How the changing workplace is impacting Wi-Fi networks – Part 1

Wi-Fi has become ubiquitous in daily life and most employees never give it a second thought. They simply expect their Wi-Fi networks to be available, fast, stable, consistent and secure, whether they are at their own desk in the office, roaming around the workspace, or participating in a video conference or face-to-face meeting. And, with the added dimension of bring your own device (BYOD) schemes, employees also expect the wi-fi network to be equally accessible to all platforms and device types.

While employees have their own expectations, organisations need the corporate network to support and enable their business aims, letting employees make the most of their skills and experience and, above all, supporting them to get their work done. More than that, it needs to be able to protect sensitive data on customers, prospects, employees and intellectual property, and provide seamless, secure connectivity.

Below are three of the seven ways the changing workplace is impacting Wi-Fi networks:

1. Employee expectations

The consumer experience of sitting in cafes and other public hotspots has taught employees to expect seamless, ‘go anywhere’ networking. Yet, while the occasional slow patch or drop-off might be acceptable in a crowded cafe or at a railway station or airport, they are major irritants and obstacles in the workplace. The corporate wi-fi network needs to be faster, better, more reliable, more secure, more consistent and more robust than a public wi-fi hotspot, and failure to provide these superior levels of service may turn the workplace into a “notspot” for employees.

2. BYOD and different devices

BYOD schemes are a further consideration in wireless site design. BYOD lets staff work more flexibly, intuitively and productively from their preferred platforms and devices, while minimising the organisation’s capital expenditure and the constant upgrade cycle of fast-depreciating hardware and software. However, upfront planning and design are essential for successfully integrating different types of devices with the corporate WLAN, which also demands real insight into wi-fi capacity and coverage. Understanding the devices themselves is equally important. Overall, organisations need to be in the driving seat of this more employee-centric view of communications and IT.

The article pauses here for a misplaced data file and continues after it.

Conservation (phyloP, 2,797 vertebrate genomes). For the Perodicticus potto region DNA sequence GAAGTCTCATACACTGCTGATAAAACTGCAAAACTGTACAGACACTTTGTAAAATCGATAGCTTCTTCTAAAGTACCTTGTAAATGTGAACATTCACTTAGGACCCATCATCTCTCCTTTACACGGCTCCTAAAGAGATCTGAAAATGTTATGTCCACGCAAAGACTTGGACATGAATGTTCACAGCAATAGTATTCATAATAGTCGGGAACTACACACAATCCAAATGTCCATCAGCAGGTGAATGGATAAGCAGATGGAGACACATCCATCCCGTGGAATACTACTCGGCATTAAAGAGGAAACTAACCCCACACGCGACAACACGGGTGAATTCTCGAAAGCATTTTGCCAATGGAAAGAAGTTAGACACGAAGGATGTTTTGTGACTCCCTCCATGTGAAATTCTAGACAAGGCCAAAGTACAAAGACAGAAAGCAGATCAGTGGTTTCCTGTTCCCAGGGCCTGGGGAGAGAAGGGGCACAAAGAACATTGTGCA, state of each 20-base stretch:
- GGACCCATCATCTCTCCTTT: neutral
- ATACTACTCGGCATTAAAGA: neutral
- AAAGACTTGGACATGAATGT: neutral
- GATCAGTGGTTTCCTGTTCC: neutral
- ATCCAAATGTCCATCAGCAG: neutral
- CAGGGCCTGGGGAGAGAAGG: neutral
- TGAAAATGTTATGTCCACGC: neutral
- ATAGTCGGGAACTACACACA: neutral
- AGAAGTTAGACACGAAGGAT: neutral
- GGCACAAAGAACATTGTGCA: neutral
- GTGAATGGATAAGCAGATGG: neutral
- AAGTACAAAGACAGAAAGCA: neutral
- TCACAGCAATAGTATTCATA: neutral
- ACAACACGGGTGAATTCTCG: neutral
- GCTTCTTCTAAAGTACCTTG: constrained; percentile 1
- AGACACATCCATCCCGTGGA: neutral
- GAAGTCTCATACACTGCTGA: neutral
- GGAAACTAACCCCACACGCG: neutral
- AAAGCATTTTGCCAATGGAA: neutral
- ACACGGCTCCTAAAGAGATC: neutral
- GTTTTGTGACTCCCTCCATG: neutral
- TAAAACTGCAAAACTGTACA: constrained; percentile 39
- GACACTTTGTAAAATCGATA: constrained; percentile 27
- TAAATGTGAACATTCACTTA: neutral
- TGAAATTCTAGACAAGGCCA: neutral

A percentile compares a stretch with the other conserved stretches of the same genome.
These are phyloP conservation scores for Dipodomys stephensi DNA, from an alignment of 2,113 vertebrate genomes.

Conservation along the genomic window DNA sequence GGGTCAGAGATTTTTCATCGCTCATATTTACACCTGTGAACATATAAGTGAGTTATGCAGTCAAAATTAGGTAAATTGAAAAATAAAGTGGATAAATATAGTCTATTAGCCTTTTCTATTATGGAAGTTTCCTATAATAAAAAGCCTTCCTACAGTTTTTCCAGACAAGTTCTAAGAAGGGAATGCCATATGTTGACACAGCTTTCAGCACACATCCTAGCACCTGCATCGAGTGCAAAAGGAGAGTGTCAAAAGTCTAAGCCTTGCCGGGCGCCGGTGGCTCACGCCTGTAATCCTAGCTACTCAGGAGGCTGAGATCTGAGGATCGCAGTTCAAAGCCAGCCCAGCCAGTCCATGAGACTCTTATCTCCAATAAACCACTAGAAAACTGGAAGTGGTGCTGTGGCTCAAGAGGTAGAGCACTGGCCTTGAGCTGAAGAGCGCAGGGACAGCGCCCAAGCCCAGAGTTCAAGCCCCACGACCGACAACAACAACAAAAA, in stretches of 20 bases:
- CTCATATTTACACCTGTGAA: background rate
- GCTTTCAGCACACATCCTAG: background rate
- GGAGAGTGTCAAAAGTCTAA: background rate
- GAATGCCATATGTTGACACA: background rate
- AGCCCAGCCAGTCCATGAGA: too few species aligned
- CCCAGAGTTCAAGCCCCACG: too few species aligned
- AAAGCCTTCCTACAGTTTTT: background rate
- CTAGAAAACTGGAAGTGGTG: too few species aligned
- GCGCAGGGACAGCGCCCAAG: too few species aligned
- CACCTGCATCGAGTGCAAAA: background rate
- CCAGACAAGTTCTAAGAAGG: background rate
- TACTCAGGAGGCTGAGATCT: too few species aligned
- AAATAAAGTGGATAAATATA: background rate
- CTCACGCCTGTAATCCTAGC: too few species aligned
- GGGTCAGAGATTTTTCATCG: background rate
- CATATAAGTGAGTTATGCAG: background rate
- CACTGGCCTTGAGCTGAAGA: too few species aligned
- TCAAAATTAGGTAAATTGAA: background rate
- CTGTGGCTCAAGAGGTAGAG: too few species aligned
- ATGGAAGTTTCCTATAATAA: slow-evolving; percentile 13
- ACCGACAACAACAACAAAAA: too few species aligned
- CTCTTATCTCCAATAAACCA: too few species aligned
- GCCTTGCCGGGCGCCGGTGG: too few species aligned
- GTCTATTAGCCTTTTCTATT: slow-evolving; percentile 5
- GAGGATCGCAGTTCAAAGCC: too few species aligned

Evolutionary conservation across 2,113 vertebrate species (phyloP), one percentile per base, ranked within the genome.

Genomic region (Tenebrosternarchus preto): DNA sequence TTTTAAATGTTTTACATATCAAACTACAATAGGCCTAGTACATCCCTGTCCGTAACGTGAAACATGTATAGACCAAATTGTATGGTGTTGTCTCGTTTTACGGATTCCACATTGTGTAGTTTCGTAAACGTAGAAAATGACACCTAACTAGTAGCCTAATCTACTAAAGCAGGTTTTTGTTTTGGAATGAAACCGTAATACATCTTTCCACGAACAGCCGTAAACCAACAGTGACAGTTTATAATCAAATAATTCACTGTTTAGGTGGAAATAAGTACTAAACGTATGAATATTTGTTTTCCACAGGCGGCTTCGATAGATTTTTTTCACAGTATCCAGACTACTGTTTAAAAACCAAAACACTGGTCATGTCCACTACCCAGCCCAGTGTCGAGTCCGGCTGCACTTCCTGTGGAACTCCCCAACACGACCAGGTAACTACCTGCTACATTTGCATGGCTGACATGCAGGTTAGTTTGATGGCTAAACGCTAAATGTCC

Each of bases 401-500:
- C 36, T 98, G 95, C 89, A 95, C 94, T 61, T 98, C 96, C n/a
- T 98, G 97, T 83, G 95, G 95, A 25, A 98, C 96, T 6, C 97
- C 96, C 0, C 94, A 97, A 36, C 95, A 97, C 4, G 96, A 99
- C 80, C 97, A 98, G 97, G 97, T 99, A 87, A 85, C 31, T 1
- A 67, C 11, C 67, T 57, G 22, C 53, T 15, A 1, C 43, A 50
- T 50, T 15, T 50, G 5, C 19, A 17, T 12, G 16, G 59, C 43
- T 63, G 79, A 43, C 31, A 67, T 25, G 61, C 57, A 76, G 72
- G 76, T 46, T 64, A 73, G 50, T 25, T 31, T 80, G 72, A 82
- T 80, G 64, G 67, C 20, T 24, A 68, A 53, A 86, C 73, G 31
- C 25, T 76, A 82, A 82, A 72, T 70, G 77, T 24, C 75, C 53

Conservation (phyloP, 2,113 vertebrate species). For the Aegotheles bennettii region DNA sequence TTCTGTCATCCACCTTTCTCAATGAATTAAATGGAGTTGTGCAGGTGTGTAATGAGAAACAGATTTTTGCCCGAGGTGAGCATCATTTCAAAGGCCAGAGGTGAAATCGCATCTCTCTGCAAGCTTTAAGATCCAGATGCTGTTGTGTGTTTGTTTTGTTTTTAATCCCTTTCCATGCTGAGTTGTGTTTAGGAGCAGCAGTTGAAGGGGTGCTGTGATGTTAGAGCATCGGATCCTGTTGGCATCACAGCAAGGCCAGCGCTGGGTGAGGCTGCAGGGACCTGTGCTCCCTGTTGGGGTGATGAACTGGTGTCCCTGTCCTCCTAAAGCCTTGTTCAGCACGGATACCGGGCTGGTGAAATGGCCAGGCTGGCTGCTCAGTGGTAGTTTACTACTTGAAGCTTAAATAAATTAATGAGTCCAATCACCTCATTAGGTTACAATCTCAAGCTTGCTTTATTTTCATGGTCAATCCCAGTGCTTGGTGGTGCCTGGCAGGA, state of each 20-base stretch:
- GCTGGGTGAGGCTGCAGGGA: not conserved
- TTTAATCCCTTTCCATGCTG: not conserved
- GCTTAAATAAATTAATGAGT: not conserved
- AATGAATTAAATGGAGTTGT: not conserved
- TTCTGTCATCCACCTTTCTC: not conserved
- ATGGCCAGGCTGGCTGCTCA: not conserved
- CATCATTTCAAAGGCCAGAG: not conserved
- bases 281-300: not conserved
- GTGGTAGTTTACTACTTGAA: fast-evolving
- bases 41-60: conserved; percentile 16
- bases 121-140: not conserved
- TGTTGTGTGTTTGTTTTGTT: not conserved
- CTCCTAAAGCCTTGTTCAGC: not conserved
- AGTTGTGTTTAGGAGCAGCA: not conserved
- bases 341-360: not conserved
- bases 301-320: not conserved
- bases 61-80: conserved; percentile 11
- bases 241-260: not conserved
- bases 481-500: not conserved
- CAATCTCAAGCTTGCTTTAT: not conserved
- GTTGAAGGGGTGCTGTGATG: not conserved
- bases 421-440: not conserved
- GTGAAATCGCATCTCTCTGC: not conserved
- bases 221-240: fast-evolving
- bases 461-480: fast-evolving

3. Wi-fi trends

More and more workplaces solely offer Wi-Fi access. However, all Wi-Fi networks still end in a wire. This last and least visible part of the network is, traditionally, the least well served by many network monitoring and management tools. That, too, is a challenge for IT professionals, who need access to dedicated, expert tools and to follow professional best practices. The trend towards wi-fi-only access will likely continue, now that the 802.11ac high-speed networking standard offers multi-station connectivity at data transfer speeds of up to one gigabit per second. The standard is gaining traction in many workplaces, where data volumes and speeds can only rise in the years ahead. But faster access and throughput also means the risk of faster and more extensive data breaches if IT professionals and network engineers fail to consider the full security implications of unmonitored access.

Next week, we will discuss four more ways on how the changing workplace is affecting Wi-Fi networks.

Amit Rao, Director – APAC channels, NETSCOUT

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